“Dreams are something you have to believe in. I almost gave up on mine,” he said. “To all of you out there, please keep your dreams alive.”
Regardless of how cynical I may have become, I could not help but be moved by what Quan said as our dreams and passions are what we should be living for.
And how cool is it to finally be able to call Jamie Lee Curtis an Oscar winner? I have said this over and over, but you can put her in a god awful movie (“Virus” for example) and she will still deliver a terrific performance regardless of the material she has been saddled with. Her win for Best Supporting Actress comes on the heels of her laying waste to Michael Myers one last time in “Halloween Ends.” Granted, the Akkad family is bound to resurrect the “Halloween” franchise at some point in the future, but Curtis, as Laurie Strode, still got to have the last word.
As for Curtis’ speech, it was as moving as Quan’s as she slowly accepted the reality that she actually won an Academy Award. While many were not shocked at her taking home the Best Supporting Actress Oscar, she clearly was. Her proclamation of “I just won an Oscar” may come to rival Sally Field’s infamous one of “You like me! You really like me!”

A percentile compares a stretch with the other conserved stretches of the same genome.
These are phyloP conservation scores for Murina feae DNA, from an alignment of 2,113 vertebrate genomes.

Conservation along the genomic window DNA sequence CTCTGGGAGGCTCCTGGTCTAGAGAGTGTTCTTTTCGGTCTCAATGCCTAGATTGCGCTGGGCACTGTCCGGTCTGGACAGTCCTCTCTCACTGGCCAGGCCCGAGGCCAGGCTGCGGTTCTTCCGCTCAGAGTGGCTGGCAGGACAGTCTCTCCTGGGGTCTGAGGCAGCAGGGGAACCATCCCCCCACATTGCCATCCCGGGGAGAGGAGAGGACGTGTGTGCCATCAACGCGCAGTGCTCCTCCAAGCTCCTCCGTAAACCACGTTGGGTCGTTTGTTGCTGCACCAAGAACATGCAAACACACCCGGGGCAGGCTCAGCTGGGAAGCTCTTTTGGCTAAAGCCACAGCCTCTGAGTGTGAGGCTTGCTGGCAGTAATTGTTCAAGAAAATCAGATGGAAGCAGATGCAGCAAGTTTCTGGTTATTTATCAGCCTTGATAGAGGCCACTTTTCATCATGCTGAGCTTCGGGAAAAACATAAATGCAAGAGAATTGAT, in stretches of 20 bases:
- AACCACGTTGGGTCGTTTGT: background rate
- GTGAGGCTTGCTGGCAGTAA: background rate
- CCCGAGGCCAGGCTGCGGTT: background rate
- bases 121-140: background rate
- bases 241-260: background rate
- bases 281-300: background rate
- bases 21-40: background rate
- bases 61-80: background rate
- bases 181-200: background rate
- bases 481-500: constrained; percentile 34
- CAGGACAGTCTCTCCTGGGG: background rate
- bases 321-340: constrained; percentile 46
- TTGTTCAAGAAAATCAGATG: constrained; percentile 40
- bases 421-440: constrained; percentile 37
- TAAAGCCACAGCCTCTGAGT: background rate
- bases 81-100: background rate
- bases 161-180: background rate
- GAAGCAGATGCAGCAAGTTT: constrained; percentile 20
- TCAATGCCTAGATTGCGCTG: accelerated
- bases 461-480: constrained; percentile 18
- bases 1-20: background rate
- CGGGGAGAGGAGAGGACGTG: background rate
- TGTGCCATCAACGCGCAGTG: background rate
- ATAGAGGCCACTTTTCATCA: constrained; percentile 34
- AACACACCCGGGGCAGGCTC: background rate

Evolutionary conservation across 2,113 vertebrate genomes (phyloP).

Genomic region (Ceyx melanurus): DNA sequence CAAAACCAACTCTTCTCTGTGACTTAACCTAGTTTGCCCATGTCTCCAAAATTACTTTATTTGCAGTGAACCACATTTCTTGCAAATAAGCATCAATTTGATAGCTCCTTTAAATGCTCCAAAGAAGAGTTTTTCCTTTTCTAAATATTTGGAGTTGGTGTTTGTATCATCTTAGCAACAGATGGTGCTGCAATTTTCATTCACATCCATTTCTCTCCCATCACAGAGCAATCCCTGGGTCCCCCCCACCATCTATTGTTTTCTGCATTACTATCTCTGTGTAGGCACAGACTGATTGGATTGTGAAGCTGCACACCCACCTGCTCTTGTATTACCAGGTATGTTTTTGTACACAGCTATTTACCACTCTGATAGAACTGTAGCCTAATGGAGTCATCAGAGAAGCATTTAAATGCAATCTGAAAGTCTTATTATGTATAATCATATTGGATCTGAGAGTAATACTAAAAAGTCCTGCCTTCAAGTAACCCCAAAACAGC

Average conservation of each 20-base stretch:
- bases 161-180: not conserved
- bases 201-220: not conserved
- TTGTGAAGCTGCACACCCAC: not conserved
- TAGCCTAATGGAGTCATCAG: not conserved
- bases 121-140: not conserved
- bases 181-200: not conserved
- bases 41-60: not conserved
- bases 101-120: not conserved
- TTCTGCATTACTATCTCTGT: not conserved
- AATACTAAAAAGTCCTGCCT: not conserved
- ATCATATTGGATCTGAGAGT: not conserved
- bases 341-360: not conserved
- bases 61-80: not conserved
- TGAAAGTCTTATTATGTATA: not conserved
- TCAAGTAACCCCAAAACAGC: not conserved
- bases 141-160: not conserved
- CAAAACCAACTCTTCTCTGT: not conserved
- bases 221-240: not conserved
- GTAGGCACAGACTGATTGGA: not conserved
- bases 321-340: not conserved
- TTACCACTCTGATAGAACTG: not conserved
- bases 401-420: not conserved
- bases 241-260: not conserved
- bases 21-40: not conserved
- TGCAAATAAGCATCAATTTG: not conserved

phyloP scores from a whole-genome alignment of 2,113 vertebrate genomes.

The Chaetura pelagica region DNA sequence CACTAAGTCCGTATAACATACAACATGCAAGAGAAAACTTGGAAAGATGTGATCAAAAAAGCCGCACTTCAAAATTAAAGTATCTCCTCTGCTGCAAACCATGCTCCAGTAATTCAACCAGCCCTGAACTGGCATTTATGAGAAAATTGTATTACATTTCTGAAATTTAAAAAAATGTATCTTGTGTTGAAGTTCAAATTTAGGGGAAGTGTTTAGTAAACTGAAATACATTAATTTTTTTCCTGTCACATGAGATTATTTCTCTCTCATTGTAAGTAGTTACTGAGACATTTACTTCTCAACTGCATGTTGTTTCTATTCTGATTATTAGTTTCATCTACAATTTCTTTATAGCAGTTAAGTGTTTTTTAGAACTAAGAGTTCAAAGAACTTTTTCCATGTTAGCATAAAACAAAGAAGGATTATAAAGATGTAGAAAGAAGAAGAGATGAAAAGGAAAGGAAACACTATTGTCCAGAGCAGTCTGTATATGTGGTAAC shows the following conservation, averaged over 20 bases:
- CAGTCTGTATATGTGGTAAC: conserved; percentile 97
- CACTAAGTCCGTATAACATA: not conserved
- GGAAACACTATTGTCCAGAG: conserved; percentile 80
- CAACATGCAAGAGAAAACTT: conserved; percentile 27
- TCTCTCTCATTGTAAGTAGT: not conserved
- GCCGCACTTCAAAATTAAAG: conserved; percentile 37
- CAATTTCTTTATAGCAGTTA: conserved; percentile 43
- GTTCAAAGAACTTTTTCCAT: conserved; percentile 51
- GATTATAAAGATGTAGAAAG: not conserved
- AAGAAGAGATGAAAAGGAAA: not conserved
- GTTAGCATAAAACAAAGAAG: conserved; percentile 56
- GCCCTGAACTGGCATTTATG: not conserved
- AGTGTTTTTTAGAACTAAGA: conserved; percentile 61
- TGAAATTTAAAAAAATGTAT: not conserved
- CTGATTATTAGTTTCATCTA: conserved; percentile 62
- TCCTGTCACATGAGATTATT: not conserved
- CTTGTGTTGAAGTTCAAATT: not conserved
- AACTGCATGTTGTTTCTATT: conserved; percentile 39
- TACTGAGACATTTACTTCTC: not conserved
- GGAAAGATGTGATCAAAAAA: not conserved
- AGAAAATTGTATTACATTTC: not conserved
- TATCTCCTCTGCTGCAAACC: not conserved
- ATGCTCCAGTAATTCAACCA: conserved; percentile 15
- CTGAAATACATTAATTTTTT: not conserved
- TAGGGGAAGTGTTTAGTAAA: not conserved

When it comes to Best Original Song, the performances of each nominee can either be a much needed bathroom break or something spectacular which upstages the rest of the show. This year was a mixed bag when it came to that, but the winner of this category, “Naatu Naatu” from the film “RRR” brought the house down with its energetic performance as the performers and singers displayed an infinite amount of passion and audacity as they danced and sang the night away. The standing ovation which accompanied this was well deserved.
Still, when it came to the other original song nominees, Lady Gaga was not far behind with her performance of “Hold My Hand” from “Top Gun: Maverick” which proved to be both emotional and rousing. Moreover, while she came into the Dolby Theatre looking as glamorous as anyone else, Lady Gaga performed this song sans makeup and in a dark t-shirt which made her rendition of this song infinitely remarkable and wonderfully defiant.